Well, here we must be cautious. First, let us remember that the word indigenous comes from the western point of view. In fact, people from distinct cultures, before the colonization, did not call themselves indigenous. The term indigenous can be misleading, because it puts many diverse cultures in the same category and a lot of them still exist and thrive.
Día de los Muertos is a tradition originated in Mexico that now is shared along other Latin-American countries. Each country observes different customs. The Mexican tradition is a complex combination of indigenous Aztec and the Spanish Catholic traditions. It has been inscribed, since 2008, on the Representative List of the Intangible Cultural Heritage of Humanity by UNESCO.
However, one of the main elements that Día de los Muertos carries from those so-called indigenous origins is the belief that when someone dies, their spirits do not go to another physical place like heaven or hell. The spiritual world is in this same world, but experienced in a different dimension, a deeper one. The spiritual world is here, but more connected to the entire universe, especially with nature. That belief was transformed with time and now some people believe that during the night of the celebration, the spirits will come to visit us.
It is celebrated on Nov. 2. A lot of people go to the cemetery during the day to visit their beloved ones who passed away, to clean and decorate their tombs and to celebrate with them. It’s believed that during that night, our beloved ones will come to celebrate with us. The deepest meaning of this celebration is to remember the life of those who we loved.
An immensely popular element of this celebration is the ofrenda, or altar. The ofrenda is usually set on a table in a special place in the house like the living room where people set up a series of elements for the dead ones to come to the altars and enjoy the food.
Some elements of an ofrenda can be food, drinks, candies, cigarettes and desserts that the people liked when they were alive, their pictures, a cross, candles, papel picado, candy skulls and a lot of Cempasúchitl flowers. Each one of these elements has a meaning. The pictures help us to remember them. The candles represent the light of faith, all the food, drinks and sweets are for the loved ones to come and enjoy. And the Cempasuchitl is a particularly important flower that is used specifically for this purpose: the smell of it will guide the souls to the altar. The Cempasuchitl flower is remarkably likemarigold, but it has a strongsmell.Papel picado is cut and colored tissue paper used to decorate the altars. Tissue paper came to Mexico from China. The colors of the papel picadohave meaning as well. The color that was used by the Aztecs for funeral purposes was orange, then the Catholic tradition included purple, that is why nowadayswe see a lot those two colors used during Día de los Muertos. Other colors have meaning as well: Green is used if the person who died was young. White if they were adults, and yellow for older people. Red is for those who died in battle or during childbirth, blue for those who drowned. However, the use of colors is not restricted, and the family can decorate the altar with as many colors they want.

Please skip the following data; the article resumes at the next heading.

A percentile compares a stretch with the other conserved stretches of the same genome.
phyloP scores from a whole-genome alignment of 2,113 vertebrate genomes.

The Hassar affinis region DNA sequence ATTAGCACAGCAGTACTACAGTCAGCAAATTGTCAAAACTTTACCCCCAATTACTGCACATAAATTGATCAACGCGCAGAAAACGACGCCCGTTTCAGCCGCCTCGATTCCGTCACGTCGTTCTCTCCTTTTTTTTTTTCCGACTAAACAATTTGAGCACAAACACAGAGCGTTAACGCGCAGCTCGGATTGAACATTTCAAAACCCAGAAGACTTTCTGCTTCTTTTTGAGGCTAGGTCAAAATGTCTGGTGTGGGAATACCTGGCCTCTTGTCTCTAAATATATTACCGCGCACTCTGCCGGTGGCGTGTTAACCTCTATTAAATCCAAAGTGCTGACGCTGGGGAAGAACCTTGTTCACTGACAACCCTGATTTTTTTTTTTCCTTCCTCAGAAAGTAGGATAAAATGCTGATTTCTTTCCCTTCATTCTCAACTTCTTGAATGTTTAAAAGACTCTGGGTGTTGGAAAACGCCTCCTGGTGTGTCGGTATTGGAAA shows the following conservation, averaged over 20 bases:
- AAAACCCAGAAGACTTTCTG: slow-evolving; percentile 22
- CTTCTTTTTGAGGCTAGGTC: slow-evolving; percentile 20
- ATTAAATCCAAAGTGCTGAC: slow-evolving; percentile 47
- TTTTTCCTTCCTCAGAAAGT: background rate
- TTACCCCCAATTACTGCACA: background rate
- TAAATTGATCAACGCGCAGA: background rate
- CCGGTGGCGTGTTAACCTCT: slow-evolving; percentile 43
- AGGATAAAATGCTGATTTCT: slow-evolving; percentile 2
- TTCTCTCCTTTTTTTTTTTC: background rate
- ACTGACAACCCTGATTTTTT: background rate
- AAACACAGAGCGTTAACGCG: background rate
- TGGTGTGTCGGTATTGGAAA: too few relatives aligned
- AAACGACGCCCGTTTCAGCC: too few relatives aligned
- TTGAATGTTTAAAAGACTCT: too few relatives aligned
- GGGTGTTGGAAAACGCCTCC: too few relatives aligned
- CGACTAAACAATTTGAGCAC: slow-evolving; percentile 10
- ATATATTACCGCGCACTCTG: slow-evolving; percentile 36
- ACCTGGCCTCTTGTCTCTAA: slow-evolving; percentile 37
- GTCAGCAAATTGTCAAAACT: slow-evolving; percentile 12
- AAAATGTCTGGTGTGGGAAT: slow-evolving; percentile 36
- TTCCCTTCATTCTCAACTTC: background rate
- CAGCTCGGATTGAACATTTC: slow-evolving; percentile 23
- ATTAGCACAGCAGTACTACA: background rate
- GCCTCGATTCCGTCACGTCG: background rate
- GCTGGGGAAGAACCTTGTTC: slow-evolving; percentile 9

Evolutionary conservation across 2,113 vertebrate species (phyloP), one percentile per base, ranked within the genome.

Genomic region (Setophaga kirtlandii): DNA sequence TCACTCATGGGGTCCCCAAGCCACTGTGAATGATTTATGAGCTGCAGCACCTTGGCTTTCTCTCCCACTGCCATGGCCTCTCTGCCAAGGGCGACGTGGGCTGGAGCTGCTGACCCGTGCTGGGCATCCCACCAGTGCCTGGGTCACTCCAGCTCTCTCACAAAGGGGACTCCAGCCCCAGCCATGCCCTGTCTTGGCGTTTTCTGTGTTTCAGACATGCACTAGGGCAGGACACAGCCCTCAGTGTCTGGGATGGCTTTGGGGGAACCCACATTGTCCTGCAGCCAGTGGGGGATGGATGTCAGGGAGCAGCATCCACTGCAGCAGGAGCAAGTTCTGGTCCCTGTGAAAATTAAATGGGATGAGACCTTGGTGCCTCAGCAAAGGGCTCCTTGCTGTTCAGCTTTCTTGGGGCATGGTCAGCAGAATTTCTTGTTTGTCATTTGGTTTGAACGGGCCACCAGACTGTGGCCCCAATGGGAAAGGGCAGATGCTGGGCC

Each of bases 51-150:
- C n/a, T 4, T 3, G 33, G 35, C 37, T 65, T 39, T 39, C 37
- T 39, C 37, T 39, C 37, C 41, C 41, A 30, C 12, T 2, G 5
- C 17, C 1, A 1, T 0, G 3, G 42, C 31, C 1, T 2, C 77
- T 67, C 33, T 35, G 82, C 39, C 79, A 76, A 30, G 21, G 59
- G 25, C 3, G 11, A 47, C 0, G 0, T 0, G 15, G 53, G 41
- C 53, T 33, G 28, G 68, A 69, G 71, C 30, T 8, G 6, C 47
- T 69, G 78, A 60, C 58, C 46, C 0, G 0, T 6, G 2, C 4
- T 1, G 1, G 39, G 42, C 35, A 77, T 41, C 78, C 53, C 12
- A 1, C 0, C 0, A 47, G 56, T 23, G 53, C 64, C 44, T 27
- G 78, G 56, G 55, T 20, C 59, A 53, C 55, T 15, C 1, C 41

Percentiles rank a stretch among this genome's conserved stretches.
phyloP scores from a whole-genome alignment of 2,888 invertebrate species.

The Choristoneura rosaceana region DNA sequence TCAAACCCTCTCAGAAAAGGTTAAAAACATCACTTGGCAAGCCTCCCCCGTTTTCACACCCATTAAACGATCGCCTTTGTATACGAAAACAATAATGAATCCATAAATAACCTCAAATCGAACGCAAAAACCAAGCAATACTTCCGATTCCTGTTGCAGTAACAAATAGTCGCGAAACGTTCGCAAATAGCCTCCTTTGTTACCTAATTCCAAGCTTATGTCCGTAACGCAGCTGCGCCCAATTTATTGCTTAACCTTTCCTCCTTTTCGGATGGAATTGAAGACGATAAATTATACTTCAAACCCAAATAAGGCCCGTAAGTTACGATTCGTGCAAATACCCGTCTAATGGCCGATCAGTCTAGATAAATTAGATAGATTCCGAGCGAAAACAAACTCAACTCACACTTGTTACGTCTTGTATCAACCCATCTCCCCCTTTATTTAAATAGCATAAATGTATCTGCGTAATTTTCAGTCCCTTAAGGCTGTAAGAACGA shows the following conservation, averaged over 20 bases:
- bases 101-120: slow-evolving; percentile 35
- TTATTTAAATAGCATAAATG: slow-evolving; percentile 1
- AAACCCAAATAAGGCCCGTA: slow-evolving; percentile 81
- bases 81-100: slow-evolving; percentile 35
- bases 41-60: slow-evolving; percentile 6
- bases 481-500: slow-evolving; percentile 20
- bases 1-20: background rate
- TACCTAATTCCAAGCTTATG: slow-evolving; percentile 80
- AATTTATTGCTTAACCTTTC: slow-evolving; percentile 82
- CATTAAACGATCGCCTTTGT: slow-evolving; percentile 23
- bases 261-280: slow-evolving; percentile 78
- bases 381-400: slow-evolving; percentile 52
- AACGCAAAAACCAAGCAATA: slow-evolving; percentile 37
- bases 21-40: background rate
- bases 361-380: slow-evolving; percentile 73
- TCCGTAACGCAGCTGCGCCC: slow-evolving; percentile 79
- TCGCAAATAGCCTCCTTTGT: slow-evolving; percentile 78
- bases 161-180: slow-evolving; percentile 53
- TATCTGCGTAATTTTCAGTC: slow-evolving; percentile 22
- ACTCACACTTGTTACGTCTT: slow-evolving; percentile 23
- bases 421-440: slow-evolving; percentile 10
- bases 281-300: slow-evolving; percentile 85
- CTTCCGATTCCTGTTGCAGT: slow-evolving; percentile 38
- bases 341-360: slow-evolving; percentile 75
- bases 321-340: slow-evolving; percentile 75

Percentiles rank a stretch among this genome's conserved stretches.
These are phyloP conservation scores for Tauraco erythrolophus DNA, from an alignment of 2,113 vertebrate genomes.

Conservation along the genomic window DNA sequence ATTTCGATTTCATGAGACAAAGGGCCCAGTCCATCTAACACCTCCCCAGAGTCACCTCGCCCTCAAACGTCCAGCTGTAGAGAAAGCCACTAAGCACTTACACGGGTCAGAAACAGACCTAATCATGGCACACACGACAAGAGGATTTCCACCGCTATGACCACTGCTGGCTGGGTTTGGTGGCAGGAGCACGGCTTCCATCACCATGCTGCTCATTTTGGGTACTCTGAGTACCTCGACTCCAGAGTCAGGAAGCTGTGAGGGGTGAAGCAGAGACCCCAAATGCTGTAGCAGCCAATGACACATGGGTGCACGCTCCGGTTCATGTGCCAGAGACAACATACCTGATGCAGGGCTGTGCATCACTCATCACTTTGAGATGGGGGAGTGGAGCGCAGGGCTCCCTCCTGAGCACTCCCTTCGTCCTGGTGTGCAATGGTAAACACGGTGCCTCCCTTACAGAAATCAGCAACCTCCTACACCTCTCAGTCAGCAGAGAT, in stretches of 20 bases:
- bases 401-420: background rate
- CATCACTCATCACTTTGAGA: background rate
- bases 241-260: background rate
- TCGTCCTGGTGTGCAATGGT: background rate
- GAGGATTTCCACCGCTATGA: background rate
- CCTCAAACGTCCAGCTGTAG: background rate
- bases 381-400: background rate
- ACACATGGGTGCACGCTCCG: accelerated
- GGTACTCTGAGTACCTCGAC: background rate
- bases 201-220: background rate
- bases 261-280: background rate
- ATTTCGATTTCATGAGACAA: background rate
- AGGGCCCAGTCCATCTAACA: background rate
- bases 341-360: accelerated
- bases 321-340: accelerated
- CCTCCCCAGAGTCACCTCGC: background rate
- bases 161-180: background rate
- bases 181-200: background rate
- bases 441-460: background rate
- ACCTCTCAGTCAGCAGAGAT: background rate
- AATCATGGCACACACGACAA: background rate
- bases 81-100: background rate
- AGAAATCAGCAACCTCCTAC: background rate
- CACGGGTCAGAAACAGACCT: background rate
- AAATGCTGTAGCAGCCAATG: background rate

Yes, and please do.
Some people talk about cultural appropriation, and of course we must be mindful of the deep meaning of all the cultural elements. But culture is always a mix, and if someone wants to respectfully celebrate those family members who passed away and set up an altar for them, it is totally encouraged. Sharing our traditions is how we keep them alive.
Page Last Updated: Today | Contact for this Page: Deanna Herbert